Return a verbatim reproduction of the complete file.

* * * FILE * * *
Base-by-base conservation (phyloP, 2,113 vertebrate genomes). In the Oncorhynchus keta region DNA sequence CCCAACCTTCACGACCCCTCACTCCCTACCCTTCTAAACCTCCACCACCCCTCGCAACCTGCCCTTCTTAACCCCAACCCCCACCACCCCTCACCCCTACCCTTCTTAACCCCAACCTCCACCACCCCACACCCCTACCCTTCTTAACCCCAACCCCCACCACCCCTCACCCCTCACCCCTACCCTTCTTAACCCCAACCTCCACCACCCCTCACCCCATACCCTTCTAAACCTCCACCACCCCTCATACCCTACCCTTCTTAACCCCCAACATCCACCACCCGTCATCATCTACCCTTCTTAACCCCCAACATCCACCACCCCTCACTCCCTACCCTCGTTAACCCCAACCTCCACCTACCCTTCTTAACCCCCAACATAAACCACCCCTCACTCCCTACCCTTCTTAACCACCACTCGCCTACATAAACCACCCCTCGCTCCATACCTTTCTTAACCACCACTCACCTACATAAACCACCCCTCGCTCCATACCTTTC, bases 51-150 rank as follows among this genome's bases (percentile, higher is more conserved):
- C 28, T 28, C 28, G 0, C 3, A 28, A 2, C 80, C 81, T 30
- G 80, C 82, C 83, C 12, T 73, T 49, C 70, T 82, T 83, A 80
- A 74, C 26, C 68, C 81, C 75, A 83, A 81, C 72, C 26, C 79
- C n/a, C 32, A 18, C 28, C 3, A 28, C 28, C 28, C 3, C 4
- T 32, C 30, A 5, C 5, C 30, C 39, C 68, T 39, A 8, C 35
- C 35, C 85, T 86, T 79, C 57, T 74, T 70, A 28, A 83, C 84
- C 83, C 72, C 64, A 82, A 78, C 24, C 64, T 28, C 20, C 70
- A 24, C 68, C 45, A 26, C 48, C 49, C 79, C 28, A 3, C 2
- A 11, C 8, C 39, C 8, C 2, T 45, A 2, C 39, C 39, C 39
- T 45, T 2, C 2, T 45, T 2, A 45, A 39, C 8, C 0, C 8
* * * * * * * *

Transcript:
Base-by-base conservation (phyloP, 2,113 vertebrate genomes). In the Oncorhynchus keta region DNA sequence CCCAACCTTCACGACCCCTCACTCCCTACCCTTCTAAACCTCCACCACCCCTCGCAACCTGCCCTTCTTAACCCCAACCCCCACCACCCCTCACCCCTACCCTTCTTAACCCCAACCTCCACCACCCCACACCCCTACCCTTCTTAACCCCAACCCCCACCACCCCTCACCCCTCACCCCTACCCTTCTTAACCCCAACCTCCACCACCCCTCACCCCATACCCTTCTAAACCTCCACCACCCCTCATACCCTACCCTTCTTAACCCCCAACATCCACCACCCGTCATCATCTACCCTTCTTAACCCCCAACATCCACCACCCCTCACTCCCTACCCTCGTTAACCCCAACCTCCACCTACCCTTCTTAACCCCCAACATAAACCACCCCTCACTCCCTACCCTTCTTAACCACCACTCGCCTACATAAACCACCCCTCGCTCCATACCTTTCTTAACCACCACTCACCTACATAAACCACCCCTCGCTCCATACCTTTC, bases 51-150 rank as follows among this genome's bases (percentile, higher is more conserved):
- C 28, T 28, C 28, G 0, C 3, A 28, A 2, C 80, C 81, T 30
- G 80, C 82, C 83, C 12, T 73, T 49, C 70, T 82, T 83, A 80
- A 74, C 26, C 68, C 81, C 75, A 83, A 81, C 72, C 26, C 79
- C n/a, C 32, A 18, C 28, C 3, A 28, C 28, C 28, C 3, C 4
- T 32, C 30, A 5, C 5, C 30, C 39, C 68, T 39, A 8, C 35
- C 35, C 85, T 86, T 79, C 57, T 74, T 70, A 28, A 83, C 84
- C 83, C 72, C 64, A 82, A 78, C 24, C 64, T 28, C 20, C 70
- A 24, C 68, C 45, A 26, C 48, C 49, C 79, C 28, A 3, C 2
- A 11, C 8, C 39, C 8, C 2, T 45, A 2, C 39, C 39, C 39
- T 45, T 2, C 2, T 45, T 2, A 45, A 39, C 8, C 0, C 8